Hexcel is celebrating the 80th anniversary of its site at Duxford, UK that was acquired on 7th April 1934 by Cambridge University Don, Dr. Norman de Bruyne. De Bruyne wished to use the 50 acre site as an airfield to indulge his passion for flying, and to carry out research into synthetic adhesives and composites for aircraft construction. The original company was registered as Aero Research Limited.
An early success at the site was Aerolite, a trademarked, experimental urea formaldehyde resin that won approval from the UK Air Ministry for use in aircraft construction and was used in the de Havilland Mosquito. Duxford scientists went on to invent Redux, the first metal-to-metal adhesive for bonding aircraft structures, and to manufacture aluminium honeycomb, based on a patent that de Bruyne had filed in 1938.
Roll forward 80 years and the Duxford site continues to make breakthroughs in composites technology that benefit the world of aerospace and other high performance industries, including automotive and wind energy. Hexcel’s European center for Research and Technology developed the trademarked HexPly fiber-reinforced resin system selected by Airbus for all primary composite structures on the new A350 XWB – an aircraft that is 53 percent composites. The Duxford site is also Hexcel’s UK manufacturing plant, producing resin films, fiber-reinforced resins (called prepregs), adhesives and lightweight honeycomb structures.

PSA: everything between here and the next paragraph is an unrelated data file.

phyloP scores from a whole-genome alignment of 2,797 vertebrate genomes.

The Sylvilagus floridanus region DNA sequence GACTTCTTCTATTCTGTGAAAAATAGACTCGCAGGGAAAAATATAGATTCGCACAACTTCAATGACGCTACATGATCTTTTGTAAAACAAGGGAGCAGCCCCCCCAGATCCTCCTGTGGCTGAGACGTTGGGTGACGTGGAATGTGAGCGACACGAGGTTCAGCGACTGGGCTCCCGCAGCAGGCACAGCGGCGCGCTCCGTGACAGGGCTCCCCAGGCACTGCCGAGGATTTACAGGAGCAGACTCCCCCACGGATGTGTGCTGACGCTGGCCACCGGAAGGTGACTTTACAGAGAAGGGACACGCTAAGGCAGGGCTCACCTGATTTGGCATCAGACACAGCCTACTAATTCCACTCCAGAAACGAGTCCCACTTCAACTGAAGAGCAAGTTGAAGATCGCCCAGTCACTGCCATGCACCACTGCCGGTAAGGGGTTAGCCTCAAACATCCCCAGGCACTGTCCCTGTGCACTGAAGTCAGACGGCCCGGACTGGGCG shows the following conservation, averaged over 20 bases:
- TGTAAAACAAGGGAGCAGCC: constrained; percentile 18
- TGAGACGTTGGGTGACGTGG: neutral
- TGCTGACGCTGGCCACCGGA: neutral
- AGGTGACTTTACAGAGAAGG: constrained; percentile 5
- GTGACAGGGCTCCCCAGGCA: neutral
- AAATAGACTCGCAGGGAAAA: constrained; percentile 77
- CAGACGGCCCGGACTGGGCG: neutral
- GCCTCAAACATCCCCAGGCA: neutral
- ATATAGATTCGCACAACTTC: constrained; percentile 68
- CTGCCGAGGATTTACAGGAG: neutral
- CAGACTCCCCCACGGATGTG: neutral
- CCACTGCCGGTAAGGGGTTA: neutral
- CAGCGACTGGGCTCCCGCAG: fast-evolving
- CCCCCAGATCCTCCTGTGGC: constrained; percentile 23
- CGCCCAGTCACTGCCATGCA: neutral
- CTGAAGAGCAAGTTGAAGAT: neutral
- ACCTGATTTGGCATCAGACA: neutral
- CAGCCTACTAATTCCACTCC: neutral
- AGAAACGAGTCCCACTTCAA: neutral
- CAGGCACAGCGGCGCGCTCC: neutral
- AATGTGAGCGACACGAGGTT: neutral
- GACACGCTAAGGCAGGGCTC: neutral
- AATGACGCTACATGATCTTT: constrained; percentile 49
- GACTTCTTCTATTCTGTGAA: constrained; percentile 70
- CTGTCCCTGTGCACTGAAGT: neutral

Composites have revolutionized the way that aircraft are designed and built and these lightweight materials bring major benefits compared to aluminium. They save weight, which reduces fuel consumption, increases payload and extends flight range. Composites provide greater toughness and durability, do not corrode, and retain their strength over significantly longer periods of time than metals.
Although Hexcel’s Duxford site has been operating and innovating for 80 years we are still at the beginning of the "Composites Age." Composites are no longer considered specialty or niche products – they are now essential construction materials for all new aircraft programs. Hexcel is expanding at Duxford and other sites in Europe and the USA to meet the growing demand for composites in the aerospace industry and other growth markets.
Editor PickIn praise of technical service reps
Tech service representatives: without them, molding trials fail and manufacturing issues go unresolved.